Paddy’s warning

▪️ Paddy’s warning ▪️ Miyem Ali ▪️ Escape from poverty ▪️ Study and live longer ▪️ Forgetful

British businesses are warning of a new wave of post-Brexit trade disruption because EU exporters are not ready for UK customs changes which start this month, and Britain’s port infrastructure might be unprepared too.  Although Britain left the European Union’s single market in January 2021, it has repeatedly delayed imposing checks on EU imports. 

By contrast, the EU immediately enforced its rules, leading to port delays in 2021 and prompting some British exporters, such as cheese-makers and high-end beef farmers, to give up on selling to the bloc, at least initially.

Britain imports up to 70% of its fresh food from the EU in the winter months, falling to about 30% in warmer months, with as many as 1,000 trucks daily arriving at its ports.  Make UK, representing manufacturers, said last month that 90% of firms it surveyed still faced problems doing business with the EU, with customs and clearance the biggest barrier. These problems are likely to lead to price pressure and the possibility of scarcity.

Meanwhile, Marco Forgione, Director General of the Institute of Export & International Trade, representing UK importers, said large EU firms would probably cope with Britain’s new rules but smaller ones – such as specialist food exporters – might struggle.  “Some of them might decide it has become too complicated to trade with the UK and stop exporting,” Forgione said. The Dutch Association of Wholesalers in Floricultural Products has called for a delay in the UK border checks until 2025.

In spite of the shambles in which the UK finds itself, the UK’s Minister for Europe, Leo Docherty, told reporters during a recent visit to Malta that the Brits were glad to be freer than Malta since they left the EU.  Freer, maybe, but certainly poorer.  Various studies have concluded that the UK economy is some 5.5% poorer now than it would have been had it stayed in the EU.  But Docherty thinks that there were only “some bumps” on the road after Brexit.

None of the reporters at the meeting thought of asking him about the open letter he had received from his brother Paddy about the impact of Brexit.  Paddy had appealed to his brother to “use your position to end opportunities for others and damage the lives of generations to come. Brexit will be such a blight on the country that the social mobility from which you have benefited will be battered.”

The UK’s Minister for Europe, Leo Docherty, while visiting Malta

Miyem Ali

A “mild and gentle” 21-year-old, who also happens to be a “Gift of God”, has been charged with driving a car without a valid licence and insurance cover, without its owner’s consent, supplying false details to the police who stopped her, and breaching bail conditions from previous court proceedings when she was out on the street after her curfew.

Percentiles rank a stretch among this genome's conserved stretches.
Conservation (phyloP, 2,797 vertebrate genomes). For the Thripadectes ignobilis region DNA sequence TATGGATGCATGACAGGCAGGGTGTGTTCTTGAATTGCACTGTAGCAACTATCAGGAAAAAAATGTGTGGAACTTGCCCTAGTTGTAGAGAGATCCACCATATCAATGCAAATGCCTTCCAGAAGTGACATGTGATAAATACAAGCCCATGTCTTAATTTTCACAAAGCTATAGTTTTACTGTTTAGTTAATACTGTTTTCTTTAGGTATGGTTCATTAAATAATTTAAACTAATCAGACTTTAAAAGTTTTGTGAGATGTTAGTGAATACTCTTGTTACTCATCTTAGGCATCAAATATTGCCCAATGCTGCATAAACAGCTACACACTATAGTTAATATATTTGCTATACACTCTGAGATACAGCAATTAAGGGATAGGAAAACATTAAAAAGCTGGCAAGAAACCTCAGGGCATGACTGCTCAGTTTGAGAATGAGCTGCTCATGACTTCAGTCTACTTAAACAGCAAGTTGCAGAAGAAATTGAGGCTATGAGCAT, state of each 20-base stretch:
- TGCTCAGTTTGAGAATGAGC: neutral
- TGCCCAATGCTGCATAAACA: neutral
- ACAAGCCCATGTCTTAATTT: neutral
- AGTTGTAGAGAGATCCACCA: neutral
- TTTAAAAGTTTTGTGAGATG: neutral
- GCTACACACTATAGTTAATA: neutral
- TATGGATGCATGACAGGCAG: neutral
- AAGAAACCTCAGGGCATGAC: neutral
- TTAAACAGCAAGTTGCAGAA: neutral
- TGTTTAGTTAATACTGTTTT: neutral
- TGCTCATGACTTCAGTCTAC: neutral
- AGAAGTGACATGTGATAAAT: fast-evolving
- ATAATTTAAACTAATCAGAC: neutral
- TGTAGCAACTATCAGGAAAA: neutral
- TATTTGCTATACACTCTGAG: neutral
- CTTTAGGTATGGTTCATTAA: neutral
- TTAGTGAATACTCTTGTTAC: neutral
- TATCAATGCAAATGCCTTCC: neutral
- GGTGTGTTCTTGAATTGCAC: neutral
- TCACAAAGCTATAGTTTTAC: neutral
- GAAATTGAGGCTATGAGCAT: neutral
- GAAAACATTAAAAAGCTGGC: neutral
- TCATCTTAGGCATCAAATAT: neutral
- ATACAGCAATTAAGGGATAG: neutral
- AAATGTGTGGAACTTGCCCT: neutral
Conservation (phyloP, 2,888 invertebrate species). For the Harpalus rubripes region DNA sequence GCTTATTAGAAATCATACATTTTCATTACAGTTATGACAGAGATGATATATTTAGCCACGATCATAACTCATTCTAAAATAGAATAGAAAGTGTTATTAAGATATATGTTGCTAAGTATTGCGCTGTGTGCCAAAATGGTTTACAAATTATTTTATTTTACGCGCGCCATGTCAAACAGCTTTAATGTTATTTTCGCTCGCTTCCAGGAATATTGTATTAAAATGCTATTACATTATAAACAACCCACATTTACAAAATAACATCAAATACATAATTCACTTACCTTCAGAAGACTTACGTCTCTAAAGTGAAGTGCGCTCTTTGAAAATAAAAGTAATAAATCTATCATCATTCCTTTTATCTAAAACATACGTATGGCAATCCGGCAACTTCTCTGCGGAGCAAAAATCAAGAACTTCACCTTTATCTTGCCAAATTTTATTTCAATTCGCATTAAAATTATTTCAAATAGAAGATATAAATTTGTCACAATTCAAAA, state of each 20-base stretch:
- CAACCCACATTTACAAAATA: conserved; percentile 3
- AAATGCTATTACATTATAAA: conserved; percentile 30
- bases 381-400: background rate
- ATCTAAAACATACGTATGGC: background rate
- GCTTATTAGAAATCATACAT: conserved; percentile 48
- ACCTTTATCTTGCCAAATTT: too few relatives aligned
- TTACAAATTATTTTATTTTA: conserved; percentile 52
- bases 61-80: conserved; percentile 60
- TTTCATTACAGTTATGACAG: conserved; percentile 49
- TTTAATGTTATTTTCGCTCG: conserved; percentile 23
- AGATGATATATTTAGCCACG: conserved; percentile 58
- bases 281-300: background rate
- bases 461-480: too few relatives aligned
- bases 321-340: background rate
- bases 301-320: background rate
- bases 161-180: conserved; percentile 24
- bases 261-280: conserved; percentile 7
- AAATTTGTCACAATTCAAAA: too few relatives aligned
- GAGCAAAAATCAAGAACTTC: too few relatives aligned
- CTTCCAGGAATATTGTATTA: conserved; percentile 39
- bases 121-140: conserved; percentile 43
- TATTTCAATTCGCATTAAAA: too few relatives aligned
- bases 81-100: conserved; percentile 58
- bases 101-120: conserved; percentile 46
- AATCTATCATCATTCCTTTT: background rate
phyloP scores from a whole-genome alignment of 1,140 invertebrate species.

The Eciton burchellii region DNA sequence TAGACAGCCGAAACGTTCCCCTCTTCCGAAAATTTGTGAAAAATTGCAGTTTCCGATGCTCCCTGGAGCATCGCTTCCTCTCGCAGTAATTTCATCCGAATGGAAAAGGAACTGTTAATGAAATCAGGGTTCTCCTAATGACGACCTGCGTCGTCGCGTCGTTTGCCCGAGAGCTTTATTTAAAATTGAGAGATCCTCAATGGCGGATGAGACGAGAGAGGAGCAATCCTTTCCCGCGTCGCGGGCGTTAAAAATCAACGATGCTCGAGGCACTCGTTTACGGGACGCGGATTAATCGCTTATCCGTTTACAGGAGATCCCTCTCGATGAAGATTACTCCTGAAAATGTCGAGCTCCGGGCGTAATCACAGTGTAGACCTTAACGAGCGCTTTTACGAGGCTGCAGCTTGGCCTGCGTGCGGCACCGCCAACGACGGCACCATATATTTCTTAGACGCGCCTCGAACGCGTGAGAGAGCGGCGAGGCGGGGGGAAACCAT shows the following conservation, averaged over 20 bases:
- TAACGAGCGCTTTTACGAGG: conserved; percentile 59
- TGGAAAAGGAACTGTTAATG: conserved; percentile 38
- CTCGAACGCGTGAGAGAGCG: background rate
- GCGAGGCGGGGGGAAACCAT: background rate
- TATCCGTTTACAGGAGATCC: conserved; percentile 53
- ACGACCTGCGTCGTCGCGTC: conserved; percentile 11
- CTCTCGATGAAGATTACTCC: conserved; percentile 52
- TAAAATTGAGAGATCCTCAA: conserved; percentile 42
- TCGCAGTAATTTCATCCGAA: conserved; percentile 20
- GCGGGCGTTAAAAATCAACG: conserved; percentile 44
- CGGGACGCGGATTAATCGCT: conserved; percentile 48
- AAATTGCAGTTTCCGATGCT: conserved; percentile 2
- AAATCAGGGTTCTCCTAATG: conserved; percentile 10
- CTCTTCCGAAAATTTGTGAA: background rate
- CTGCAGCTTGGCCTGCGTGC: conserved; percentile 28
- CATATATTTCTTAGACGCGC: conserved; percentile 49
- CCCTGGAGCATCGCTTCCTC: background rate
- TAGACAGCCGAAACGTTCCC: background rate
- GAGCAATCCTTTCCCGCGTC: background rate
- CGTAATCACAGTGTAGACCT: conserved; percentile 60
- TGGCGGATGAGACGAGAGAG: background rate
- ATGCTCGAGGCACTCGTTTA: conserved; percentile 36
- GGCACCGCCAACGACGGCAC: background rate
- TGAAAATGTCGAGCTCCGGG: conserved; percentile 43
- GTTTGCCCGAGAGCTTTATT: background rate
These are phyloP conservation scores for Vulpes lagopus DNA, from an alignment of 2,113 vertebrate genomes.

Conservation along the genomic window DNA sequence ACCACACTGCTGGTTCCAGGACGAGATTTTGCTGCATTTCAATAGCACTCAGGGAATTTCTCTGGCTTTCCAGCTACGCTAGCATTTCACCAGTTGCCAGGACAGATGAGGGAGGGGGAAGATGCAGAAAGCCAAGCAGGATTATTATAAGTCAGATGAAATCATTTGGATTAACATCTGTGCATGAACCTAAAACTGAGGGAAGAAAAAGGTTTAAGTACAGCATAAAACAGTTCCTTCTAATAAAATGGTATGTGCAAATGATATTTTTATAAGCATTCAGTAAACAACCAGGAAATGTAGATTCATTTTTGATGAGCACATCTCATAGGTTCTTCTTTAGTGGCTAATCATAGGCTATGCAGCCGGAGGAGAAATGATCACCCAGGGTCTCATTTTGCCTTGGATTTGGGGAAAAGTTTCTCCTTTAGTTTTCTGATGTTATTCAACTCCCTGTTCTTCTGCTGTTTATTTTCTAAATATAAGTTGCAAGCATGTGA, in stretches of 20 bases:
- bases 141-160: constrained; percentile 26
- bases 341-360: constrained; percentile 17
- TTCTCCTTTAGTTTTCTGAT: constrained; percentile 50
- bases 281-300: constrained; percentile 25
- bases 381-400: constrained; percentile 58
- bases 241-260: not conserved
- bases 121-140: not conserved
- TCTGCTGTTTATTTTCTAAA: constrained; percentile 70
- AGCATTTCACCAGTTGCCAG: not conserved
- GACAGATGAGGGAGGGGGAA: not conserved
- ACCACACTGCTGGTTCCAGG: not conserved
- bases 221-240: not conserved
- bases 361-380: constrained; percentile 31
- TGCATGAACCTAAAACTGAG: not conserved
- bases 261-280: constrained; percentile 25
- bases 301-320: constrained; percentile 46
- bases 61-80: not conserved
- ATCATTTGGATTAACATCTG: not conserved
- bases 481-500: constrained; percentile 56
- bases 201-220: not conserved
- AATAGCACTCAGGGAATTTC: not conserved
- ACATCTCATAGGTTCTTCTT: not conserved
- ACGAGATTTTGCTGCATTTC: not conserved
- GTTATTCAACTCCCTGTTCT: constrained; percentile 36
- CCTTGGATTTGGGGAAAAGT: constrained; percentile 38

The girl’s lawyer appealed to the Magistrate to give Miyem Milal Ali bail, on the grounds that she had a four-year-old child and that, if held in detention, she might lose her job with serious repercussions for her financial situation.  The magistrate was not convinced, quite rightly in my opinion, that Ali   ̶   whose first two names are so evocative   ̶   could be depended upon to respect the Court’s conditions.

While one could feel sorry for her, it is legitimate to ask whether a responsible mother would leave her infant child to allegedly commit a string of offences, especially when there were already proceedings against her.  Is she one of those young people who nowadays think that freedom is the liberty to shed all behavioural norms and damn the consequences?

What also irks me in this kind of situation is why the system does not automatically require a Court to assign a social worker to assist the accused in facing up to his/her responsibilities.  Is detention in a Correctional Facility, which is not correctional at all, the only solution?  The likelihood is that this kind of detention will make somebody even more criminally-inclined than was the case before.  

Escape from poverty

Six million of the poorest people in the UK would need to more than double their incomes to move out of hardship, says the Joseph Rowntree Foundation in its UK poverty report for 2024.  Escaping poverty has become significantly harder over the past two decades, it said, with progress to eradicate hardship in Britain having stalled under the Conservatives since 2010

The report shows that the average person in poverty in the UK had an income 29% below the poverty line, up from a gap of 23% in the mid-1990s. People are considered to be below the poverty line if they live in a household with income below 60% of the median.

The report also revealed that the 14.4 million people who were in poverty in the UK   ̶ that’s 22% of the population   ̶   included 8.1 million working-age adults, 4.2 million children, and 2.1 million pensioners. The charity also said six million people were in very deep poverty.

Photo: Adobe Stock

This report prodded me to look at the statistics for Malta.  In 2022, the number of people at risk of poverty in Malta was 85,800, or 16.7% of the population.  There were 18,700 people, or 3.6% of the population, who would need to increase their income by €3,630, or 50%, just to reach the poverty line.  Another 24,120 people, or 8.4% of the population, would need an income boost of €1,820, or 20%, to reach the threshold.